A Marathon County Wisconsin jury recently awarded $50 million dollars in damages to a Wausau-based consumer finance company represented by the attorneys of Gass Weber Mullins. The claims arose after the defendant, a large regional accounting firm, failed to disclose a series of accounting errors for over a year related to the accounting for the client’s loan-loss reserves and then the accounting firm improperly withdrew from the accounting engagement altogether. The delay in disclosure and improper withdrawal left the client without audited financial statements it needed to access financing, the life blood of the client’s business, at the worst possible time – shortly before the fall of 2008 when banking giant Lehman Brothers failed. Without access to financing, the client was unable to fully access its $250 million line of credit or obtain other financing to support its business. As a result, after six consecutive years of multi-million dollar profits, the client suffered several devastating years of multi-million dollar losses.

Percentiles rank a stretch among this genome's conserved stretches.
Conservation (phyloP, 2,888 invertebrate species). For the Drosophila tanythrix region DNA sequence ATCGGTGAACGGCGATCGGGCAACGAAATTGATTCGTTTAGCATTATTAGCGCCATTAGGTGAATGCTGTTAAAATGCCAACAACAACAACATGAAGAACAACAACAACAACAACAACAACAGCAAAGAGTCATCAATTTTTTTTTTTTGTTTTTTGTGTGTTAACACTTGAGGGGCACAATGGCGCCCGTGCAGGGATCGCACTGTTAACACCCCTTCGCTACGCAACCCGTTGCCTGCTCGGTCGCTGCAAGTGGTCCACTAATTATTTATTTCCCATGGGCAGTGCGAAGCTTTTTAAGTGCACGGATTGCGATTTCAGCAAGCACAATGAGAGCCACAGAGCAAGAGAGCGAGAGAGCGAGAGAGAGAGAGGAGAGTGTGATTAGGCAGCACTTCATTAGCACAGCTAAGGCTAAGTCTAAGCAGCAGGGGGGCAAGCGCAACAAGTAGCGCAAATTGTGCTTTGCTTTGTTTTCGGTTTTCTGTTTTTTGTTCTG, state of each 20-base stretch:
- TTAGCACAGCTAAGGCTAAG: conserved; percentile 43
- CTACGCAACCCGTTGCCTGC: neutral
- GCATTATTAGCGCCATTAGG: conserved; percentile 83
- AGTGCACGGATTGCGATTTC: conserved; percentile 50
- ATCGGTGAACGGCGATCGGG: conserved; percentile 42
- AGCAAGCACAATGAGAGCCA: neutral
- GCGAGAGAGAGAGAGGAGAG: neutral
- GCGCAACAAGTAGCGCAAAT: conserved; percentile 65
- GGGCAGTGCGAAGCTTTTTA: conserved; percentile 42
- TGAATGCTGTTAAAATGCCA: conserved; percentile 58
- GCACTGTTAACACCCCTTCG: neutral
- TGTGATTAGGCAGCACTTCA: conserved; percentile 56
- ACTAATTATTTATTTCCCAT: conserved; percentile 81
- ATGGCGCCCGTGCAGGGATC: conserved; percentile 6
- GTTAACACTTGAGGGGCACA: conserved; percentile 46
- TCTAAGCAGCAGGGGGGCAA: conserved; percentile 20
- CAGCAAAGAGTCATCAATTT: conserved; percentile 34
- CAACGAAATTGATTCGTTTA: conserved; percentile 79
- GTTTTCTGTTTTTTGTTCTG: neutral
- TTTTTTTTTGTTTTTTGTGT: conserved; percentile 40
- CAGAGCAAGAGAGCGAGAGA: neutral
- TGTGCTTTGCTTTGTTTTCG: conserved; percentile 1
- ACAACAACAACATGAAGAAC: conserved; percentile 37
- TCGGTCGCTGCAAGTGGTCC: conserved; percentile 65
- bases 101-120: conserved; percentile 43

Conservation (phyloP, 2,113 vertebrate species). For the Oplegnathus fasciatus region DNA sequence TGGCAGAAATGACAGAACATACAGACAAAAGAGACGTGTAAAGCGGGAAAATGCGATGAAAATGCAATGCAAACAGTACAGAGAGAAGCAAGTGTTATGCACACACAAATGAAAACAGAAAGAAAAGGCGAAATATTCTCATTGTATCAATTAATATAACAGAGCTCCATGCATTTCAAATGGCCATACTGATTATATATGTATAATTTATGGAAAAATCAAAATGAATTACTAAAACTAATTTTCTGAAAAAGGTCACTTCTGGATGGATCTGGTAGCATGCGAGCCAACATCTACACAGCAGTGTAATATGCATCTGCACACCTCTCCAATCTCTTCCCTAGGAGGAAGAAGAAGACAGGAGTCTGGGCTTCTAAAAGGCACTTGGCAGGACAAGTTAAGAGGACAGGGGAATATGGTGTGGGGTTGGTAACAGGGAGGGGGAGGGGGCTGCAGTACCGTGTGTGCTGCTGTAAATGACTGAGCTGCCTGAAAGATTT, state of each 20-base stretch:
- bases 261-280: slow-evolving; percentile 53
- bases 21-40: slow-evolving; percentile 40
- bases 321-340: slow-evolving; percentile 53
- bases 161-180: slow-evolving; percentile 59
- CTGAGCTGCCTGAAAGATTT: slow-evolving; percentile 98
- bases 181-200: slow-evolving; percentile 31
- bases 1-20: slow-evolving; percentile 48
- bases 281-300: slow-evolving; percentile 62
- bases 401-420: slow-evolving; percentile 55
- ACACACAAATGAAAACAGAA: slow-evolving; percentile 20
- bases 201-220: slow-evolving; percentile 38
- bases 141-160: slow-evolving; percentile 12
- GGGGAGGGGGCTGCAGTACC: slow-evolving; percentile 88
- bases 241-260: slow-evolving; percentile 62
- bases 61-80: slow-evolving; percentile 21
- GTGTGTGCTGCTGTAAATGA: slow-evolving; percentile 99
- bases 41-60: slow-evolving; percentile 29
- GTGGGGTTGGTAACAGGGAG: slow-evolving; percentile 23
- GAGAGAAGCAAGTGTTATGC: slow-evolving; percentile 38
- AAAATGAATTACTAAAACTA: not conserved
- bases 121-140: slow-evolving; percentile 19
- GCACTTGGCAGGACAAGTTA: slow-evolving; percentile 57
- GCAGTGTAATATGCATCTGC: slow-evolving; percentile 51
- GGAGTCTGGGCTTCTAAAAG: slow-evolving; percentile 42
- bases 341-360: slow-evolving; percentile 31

The contentious and hard fought trial, argued by attorneys Ralph Weber, Amelia McCarthy and Paul Heaton of Heaton Trial Law LLC, lasted four weeks and demanded the attorneys make complex accounting issues accessible to individuals without any background in the field of consumer finance. The Gass Weber Mullins trial team augmented their legal expertise and wealth of trial experience with the use of state of the art evidence presentation software. The combination of talent and technology gave the jury unparalleled access to a tremendous volume of evidence, and allowed them the ability to process the labyrinthine complexities of the case in a very short timeframe. Following the close of arguments and two days of careful deliberations, the jury returned to the courtroom and awarded the plaintiff a $50 million dollar verdict. The verdict is one of the largest in Wisconsin history and comes on the heels of several other high profile trials won by the trial attorneys of Gass Weber Mullins.
Post trial, the trial judge issued a 16-page single-spaced written decision unequivocally upholding the jury’s verdict and rejecting all of the defendant’s post-verdict motions.